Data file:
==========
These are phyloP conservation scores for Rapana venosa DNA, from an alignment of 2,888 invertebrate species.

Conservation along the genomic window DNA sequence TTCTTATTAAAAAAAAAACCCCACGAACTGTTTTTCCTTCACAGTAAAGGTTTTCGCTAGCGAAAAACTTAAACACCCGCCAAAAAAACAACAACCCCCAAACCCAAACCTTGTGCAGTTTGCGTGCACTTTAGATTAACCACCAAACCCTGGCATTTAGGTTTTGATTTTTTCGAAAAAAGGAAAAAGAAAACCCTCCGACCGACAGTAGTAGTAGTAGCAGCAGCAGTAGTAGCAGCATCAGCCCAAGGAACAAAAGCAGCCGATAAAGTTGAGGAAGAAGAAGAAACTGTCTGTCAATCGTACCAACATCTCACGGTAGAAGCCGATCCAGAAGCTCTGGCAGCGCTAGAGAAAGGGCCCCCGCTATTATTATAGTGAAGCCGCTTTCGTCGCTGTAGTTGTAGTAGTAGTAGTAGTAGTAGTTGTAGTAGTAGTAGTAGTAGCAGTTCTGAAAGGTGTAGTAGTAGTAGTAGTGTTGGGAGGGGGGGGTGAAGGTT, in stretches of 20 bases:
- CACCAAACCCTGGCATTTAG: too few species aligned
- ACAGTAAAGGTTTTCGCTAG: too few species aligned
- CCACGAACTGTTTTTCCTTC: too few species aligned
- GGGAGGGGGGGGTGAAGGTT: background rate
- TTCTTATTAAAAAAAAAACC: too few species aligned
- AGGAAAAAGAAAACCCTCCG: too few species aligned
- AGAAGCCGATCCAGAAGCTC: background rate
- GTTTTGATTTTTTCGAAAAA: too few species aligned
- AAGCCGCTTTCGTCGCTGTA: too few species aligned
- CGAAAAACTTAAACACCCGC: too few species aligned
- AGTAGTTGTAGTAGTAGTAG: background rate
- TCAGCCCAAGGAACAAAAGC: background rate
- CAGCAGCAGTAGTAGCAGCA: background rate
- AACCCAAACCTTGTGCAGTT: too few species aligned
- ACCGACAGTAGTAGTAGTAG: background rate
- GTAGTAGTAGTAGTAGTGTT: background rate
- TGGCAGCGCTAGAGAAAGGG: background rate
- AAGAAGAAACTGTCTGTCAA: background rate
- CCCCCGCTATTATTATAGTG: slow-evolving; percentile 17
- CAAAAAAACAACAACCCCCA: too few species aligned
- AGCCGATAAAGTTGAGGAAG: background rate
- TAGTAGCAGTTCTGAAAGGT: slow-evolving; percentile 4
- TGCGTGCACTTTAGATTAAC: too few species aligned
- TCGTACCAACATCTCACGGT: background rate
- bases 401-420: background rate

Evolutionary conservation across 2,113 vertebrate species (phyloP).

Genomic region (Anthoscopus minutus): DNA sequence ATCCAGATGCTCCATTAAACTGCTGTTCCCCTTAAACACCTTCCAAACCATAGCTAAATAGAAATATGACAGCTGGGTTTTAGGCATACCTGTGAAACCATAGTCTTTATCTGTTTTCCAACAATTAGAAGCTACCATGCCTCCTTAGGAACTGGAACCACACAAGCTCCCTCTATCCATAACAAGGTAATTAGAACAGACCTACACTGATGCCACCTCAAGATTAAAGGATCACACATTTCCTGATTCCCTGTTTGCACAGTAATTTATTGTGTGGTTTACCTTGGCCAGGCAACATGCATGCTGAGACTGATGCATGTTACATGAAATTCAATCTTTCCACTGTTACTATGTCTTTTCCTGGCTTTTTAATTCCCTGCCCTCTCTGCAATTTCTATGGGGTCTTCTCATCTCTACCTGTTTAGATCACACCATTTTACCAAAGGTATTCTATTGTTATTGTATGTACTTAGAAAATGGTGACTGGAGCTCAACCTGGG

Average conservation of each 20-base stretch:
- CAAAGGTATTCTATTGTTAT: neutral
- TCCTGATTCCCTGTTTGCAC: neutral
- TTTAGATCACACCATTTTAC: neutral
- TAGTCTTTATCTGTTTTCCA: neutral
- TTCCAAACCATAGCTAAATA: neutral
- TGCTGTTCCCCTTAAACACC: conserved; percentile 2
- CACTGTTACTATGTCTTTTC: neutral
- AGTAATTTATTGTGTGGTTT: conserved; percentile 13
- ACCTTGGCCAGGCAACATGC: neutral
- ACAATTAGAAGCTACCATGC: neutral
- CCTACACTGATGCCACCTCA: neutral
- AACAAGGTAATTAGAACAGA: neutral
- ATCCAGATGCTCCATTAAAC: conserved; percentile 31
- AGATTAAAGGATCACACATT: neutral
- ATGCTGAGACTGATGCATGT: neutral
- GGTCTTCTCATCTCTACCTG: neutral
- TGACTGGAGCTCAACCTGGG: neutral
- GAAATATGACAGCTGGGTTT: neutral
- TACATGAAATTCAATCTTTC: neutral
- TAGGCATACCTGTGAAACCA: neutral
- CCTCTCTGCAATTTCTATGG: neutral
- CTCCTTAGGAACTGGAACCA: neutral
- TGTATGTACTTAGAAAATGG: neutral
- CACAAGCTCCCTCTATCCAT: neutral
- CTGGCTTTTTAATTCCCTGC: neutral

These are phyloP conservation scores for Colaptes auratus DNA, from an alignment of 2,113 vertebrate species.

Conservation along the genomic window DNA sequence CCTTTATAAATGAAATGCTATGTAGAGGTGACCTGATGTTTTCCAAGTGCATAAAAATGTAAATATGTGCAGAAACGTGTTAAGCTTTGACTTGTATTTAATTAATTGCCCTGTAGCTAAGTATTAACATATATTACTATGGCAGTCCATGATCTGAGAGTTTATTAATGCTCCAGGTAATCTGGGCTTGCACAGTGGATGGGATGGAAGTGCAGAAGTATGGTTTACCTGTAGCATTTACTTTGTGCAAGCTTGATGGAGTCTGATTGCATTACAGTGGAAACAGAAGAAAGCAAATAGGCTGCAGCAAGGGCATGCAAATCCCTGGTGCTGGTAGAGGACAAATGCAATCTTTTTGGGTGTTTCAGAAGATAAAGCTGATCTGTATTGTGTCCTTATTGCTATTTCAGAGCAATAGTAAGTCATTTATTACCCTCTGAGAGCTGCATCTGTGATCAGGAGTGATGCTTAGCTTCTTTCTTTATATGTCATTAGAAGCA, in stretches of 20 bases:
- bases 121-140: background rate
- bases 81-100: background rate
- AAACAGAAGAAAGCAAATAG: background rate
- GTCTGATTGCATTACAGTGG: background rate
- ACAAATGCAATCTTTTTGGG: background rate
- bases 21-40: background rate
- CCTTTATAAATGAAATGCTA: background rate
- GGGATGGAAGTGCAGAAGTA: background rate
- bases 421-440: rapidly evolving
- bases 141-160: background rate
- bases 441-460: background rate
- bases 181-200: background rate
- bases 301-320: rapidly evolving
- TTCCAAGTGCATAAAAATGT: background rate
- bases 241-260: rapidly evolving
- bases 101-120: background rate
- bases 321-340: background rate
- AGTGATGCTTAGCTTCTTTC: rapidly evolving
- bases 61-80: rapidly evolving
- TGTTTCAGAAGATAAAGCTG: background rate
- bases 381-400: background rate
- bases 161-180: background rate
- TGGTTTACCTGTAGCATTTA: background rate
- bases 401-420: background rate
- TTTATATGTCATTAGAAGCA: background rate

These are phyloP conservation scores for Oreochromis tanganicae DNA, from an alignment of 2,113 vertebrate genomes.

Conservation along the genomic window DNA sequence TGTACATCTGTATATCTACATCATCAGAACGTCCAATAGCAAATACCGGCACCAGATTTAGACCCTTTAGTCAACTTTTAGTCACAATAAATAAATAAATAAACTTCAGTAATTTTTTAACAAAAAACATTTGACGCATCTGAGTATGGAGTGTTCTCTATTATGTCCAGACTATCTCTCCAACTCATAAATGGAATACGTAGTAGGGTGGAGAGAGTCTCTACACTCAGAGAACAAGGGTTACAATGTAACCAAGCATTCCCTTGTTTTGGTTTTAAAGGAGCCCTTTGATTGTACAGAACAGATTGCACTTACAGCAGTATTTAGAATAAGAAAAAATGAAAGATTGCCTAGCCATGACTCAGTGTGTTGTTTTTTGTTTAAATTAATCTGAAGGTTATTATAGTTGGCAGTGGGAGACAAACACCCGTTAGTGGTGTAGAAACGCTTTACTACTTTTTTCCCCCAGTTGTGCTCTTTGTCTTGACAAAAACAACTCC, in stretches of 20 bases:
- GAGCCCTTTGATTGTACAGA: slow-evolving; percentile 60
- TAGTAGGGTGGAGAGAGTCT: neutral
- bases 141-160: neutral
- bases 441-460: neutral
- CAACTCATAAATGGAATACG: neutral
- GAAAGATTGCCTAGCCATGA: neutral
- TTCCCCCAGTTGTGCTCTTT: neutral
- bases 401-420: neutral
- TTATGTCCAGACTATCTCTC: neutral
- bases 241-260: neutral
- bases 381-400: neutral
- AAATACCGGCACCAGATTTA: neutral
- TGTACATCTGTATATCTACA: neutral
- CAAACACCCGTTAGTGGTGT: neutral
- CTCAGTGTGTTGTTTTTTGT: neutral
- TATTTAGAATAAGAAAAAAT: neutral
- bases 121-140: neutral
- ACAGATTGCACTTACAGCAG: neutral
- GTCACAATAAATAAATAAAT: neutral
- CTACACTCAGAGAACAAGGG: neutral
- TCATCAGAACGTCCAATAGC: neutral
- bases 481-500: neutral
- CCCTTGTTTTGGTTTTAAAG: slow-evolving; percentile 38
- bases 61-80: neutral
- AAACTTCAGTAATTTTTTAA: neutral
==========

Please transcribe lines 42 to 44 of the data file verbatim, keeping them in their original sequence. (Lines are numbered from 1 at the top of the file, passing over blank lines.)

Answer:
- AACAAGGTAATTAGAACAGA: neutral
- ATCCAGATGCTCCATTAAAC: conserved; percentile 31
- AGATTAAAGGATCACACATT: neutral